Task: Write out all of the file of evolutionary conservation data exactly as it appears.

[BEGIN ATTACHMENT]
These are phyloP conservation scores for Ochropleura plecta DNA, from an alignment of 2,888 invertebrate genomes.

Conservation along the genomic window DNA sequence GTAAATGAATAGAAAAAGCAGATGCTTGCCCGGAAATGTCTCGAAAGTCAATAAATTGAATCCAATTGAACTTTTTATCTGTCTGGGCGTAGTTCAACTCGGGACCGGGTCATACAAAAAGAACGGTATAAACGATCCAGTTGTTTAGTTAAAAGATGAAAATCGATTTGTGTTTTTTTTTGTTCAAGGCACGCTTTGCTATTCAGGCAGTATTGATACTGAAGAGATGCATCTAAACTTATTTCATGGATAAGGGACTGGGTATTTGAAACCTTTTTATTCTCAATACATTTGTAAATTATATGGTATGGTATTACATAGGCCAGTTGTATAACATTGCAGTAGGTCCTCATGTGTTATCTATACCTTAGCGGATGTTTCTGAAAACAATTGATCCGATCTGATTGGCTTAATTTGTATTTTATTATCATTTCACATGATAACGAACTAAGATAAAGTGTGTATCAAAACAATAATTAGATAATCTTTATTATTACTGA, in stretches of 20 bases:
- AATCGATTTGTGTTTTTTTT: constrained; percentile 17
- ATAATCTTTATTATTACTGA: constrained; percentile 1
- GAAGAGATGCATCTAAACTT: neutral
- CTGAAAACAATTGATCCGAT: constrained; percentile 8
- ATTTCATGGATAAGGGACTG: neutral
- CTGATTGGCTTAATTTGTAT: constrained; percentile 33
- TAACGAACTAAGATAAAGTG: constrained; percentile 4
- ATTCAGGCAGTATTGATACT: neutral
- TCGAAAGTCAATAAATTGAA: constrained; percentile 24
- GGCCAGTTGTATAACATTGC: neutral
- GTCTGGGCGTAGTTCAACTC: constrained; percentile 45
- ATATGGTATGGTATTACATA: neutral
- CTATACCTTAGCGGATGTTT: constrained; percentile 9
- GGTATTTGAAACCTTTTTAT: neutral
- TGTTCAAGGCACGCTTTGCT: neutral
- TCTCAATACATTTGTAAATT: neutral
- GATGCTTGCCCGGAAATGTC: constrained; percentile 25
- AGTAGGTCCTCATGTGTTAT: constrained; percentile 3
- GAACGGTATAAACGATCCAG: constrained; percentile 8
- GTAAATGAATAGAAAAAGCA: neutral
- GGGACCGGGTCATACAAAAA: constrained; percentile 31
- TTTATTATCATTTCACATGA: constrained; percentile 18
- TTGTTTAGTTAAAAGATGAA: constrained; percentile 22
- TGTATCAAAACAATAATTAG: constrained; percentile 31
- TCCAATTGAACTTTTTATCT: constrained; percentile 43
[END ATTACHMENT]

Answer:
These are phyloP conservation scores for Ochropleura plecta DNA, from an alignment of 2,888 invertebrate genomes.

Conservation along the genomic window DNA sequence GTAAATGAATAGAAAAAGCAGATGCTTGCCCGGAAATGTCTCGAAAGTCAATAAATTGAATCCAATTGAACTTTTTATCTGTCTGGGCGTAGTTCAACTCGGGACCGGGTCATACAAAAAGAACGGTATAAACGATCCAGTTGTTTAGTTAAAAGATGAAAATCGATTTGTGTTTTTTTTTGTTCAAGGCACGCTTTGCTATTCAGGCAGTATTGATACTGAAGAGATGCATCTAAACTTATTTCATGGATAAGGGACTGGGTATTTGAAACCTTTTTATTCTCAATACATTTGTAAATTATATGGTATGGTATTACATAGGCCAGTTGTATAACATTGCAGTAGGTCCTCATGTGTTATCTATACCTTAGCGGATGTTTCTGAAAACAATTGATCCGATCTGATTGGCTTAATTTGTATTTTATTATCATTTCACATGATAACGAACTAAGATAAAGTGTGTATCAAAACAATAATTAGATAATCTTTATTATTACTGA, in stretches of 20 bases:
- AATCGATTTGTGTTTTTTTT: constrained; percentile 17
- ATAATCTTTATTATTACTGA: constrained; percentile 1
- GAAGAGATGCATCTAAACTT: neutral
- CTGAAAACAATTGATCCGAT: constrained; percentile 8
- ATTTCATGGATAAGGGACTG: neutral
- CTGATTGGCTTAATTTGTAT: constrained; percentile 33
- TAACGAACTAAGATAAAGTG: constrained; percentile 4
- ATTCAGGCAGTATTGATACT: neutral
- TCGAAAGTCAATAAATTGAA: constrained; percentile 24
- GGCCAGTTGTATAACATTGC: neutral
- GTCTGGGCGTAGTTCAACTC: constrained; percentile 45
- ATATGGTATGGTATTACATA: neutral
- CTATACCTTAGCGGATGTTT: constrained; percentile 9
- GGTATTTGAAACCTTTTTAT: neutral
- TGTTCAAGGCACGCTTTGCT: neutral
- TCTCAATACATTTGTAAATT: neutral
- GATGCTTGCCCGGAAATGTC: constrained; percentile 25
- AGTAGGTCCTCATGTGTTAT: constrained; percentile 3
- GAACGGTATAAACGATCCAG: constrained; percentile 8
- GTAAATGAATAGAAAAAGCA: neutral
- GGGACCGGGTCATACAAAAA: constrained; percentile 31
- TTTATTATCATTTCACATGA: constrained; percentile 18
- TTGTTTAGTTAAAAGATGAA: constrained; percentile 22
- TGTATCAAAACAATAATTAG: constrained; percentile 31
- TCCAATTGAACTTTTTATCT: constrained; percentile 43